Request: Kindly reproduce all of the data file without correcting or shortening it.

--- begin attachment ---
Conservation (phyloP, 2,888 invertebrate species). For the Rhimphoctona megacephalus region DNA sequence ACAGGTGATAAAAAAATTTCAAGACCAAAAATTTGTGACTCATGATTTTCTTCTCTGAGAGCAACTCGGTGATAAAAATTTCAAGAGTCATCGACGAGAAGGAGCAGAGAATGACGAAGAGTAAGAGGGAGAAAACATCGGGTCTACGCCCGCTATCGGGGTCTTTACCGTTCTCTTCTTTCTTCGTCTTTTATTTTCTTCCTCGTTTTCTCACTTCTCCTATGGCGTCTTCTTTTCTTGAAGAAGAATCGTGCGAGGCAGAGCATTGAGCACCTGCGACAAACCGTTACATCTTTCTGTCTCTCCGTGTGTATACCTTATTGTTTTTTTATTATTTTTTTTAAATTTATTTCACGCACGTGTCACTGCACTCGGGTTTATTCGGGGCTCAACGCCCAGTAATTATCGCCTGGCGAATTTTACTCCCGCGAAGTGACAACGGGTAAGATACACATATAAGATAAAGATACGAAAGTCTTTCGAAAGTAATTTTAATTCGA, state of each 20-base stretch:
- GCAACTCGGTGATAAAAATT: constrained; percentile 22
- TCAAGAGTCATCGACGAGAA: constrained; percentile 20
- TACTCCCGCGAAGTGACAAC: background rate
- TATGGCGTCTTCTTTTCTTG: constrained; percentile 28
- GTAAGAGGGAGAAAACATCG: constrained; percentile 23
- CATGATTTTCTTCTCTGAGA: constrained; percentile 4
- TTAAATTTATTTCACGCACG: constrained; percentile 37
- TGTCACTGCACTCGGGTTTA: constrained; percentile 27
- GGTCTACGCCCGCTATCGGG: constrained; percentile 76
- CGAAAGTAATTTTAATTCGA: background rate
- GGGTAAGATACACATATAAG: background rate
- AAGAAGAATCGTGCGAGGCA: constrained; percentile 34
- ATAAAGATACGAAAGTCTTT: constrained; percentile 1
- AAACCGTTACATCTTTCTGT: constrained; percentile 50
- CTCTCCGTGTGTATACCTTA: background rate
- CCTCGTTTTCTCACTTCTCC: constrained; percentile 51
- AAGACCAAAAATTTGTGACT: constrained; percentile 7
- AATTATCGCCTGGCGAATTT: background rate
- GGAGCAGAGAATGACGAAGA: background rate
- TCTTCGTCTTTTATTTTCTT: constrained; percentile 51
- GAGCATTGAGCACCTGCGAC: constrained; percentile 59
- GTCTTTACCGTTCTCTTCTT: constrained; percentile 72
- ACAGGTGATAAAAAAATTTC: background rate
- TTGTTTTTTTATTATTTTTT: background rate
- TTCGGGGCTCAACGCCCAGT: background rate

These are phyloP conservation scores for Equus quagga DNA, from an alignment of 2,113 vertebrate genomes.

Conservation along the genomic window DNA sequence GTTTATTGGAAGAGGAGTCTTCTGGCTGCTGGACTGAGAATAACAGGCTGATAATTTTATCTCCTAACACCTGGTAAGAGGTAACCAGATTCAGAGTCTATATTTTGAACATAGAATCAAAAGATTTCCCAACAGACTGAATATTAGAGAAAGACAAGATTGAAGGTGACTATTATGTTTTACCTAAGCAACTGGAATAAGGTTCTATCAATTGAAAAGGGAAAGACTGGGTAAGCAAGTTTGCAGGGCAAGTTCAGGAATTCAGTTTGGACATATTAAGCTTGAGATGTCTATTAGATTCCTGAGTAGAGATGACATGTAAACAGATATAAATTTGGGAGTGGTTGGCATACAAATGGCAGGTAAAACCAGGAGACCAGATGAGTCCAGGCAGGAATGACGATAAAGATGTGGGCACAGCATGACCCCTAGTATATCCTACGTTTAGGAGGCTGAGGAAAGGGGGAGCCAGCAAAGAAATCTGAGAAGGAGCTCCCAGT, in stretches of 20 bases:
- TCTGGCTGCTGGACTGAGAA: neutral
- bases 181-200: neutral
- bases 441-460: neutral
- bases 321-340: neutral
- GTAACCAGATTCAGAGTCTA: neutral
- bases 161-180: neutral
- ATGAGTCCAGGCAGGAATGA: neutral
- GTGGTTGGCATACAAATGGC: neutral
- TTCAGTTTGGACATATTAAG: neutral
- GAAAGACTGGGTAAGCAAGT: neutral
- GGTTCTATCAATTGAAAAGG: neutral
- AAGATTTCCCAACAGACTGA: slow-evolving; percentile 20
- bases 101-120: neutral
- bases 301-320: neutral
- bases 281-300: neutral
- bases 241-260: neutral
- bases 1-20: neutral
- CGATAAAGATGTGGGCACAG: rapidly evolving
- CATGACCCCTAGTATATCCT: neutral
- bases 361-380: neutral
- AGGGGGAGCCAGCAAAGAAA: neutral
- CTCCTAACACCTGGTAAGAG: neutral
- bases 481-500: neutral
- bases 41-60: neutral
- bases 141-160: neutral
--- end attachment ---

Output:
Conservation (phyloP, 2,888 invertebrate species). For the Rhimphoctona megacephalus region DNA sequence ACAGGTGATAAAAAAATTTCAAGACCAAAAATTTGTGACTCATGATTTTCTTCTCTGAGAGCAACTCGGTGATAAAAATTTCAAGAGTCATCGACGAGAAGGAGCAGAGAATGACGAAGAGTAAGAGGGAGAAAACATCGGGTCTACGCCCGCTATCGGGGTCTTTACCGTTCTCTTCTTTCTTCGTCTTTTATTTTCTTCCTCGTTTTCTCACTTCTCCTATGGCGTCTTCTTTTCTTGAAGAAGAATCGTGCGAGGCAGAGCATTGAGCACCTGCGACAAACCGTTACATCTTTCTGTCTCTCCGTGTGTATACCTTATTGTTTTTTTATTATTTTTTTTAAATTTATTTCACGCACGTGTCACTGCACTCGGGTTTATTCGGGGCTCAACGCCCAGTAATTATCGCCTGGCGAATTTTACTCCCGCGAAGTGACAACGGGTAAGATACACATATAAGATAAAGATACGAAAGTCTTTCGAAAGTAATTTTAATTCGA, state of each 20-base stretch:
- GCAACTCGGTGATAAAAATT: constrained; percentile 22
- TCAAGAGTCATCGACGAGAA: constrained; percentile 20
- TACTCCCGCGAAGTGACAAC: background rate
- TATGGCGTCTTCTTTTCTTG: constrained; percentile 28
- GTAAGAGGGAGAAAACATCG: constrained; percentile 23
- CATGATTTTCTTCTCTGAGA: constrained; percentile 4
- TTAAATTTATTTCACGCACG: constrained; percentile 37
- TGTCACTGCACTCGGGTTTA: constrained; percentile 27
- GGTCTACGCCCGCTATCGGG: constrained; percentile 76
- CGAAAGTAATTTTAATTCGA: background rate
- GGGTAAGATACACATATAAG: background rate
- AAGAAGAATCGTGCGAGGCA: constrained; percentile 34
- ATAAAGATACGAAAGTCTTT: constrained; percentile 1
- AAACCGTTACATCTTTCTGT: constrained; percentile 50
- CTCTCCGTGTGTATACCTTA: background rate
- CCTCGTTTTCTCACTTCTCC: constrained; percentile 51
- AAGACCAAAAATTTGTGACT: constrained; percentile 7
- AATTATCGCCTGGCGAATTT: background rate
- GGAGCAGAGAATGACGAAGA: background rate
- TCTTCGTCTTTTATTTTCTT: constrained; percentile 51
- GAGCATTGAGCACCTGCGAC: constrained; percentile 59
- GTCTTTACCGTTCTCTTCTT: constrained; percentile 72
- ACAGGTGATAAAAAAATTTC: background rate
- TTGTTTTTTTATTATTTTTT: background rate
- TTCGGGGCTCAACGCCCAGT: background rate

These are phyloP conservation scores for Equus quagga DNA, from an alignment of 2,113 vertebrate genomes.

Conservation along the genomic window DNA sequence GTTTATTGGAAGAGGAGTCTTCTGGCTGCTGGACTGAGAATAACAGGCTGATAATTTTATCTCCTAACACCTGGTAAGAGGTAACCAGATTCAGAGTCTATATTTTGAACATAGAATCAAAAGATTTCCCAACAGACTGAATATTAGAGAAAGACAAGATTGAAGGTGACTATTATGTTTTACCTAAGCAACTGGAATAAGGTTCTATCAATTGAAAAGGGAAAGACTGGGTAAGCAAGTTTGCAGGGCAAGTTCAGGAATTCAGTTTGGACATATTAAGCTTGAGATGTCTATTAGATTCCTGAGTAGAGATGACATGTAAACAGATATAAATTTGGGAGTGGTTGGCATACAAATGGCAGGTAAAACCAGGAGACCAGATGAGTCCAGGCAGGAATGACGATAAAGATGTGGGCACAGCATGACCCCTAGTATATCCTACGTTTAGGAGGCTGAGGAAAGGGGGAGCCAGCAAAGAAATCTGAGAAGGAGCTCCCAGT, in stretches of 20 bases:
- TCTGGCTGCTGGACTGAGAA: neutral
- bases 181-200: neutral
- bases 441-460: neutral
- bases 321-340: neutral
- GTAACCAGATTCAGAGTCTA: neutral
- bases 161-180: neutral
- ATGAGTCCAGGCAGGAATGA: neutral
- GTGGTTGGCATACAAATGGC: neutral
- TTCAGTTTGGACATATTAAG: neutral
- GAAAGACTGGGTAAGCAAGT: neutral
- GGTTCTATCAATTGAAAAGG: neutral
- AAGATTTCCCAACAGACTGA: slow-evolving; percentile 20
- bases 101-120: neutral
- bases 301-320: neutral
- bases 281-300: neutral
- bases 241-260: neutral
- bases 1-20: neutral
- CGATAAAGATGTGGGCACAG: rapidly evolving
- CATGACCCCTAGTATATCCT: neutral
- bases 361-380: neutral
- AGGGGGAGCCAGCAAAGAAA: neutral
- CTCCTAACACCTGGTAAGAG: neutral
- bases 481-500: neutral
- bases 41-60: neutral
- bases 141-160: neutral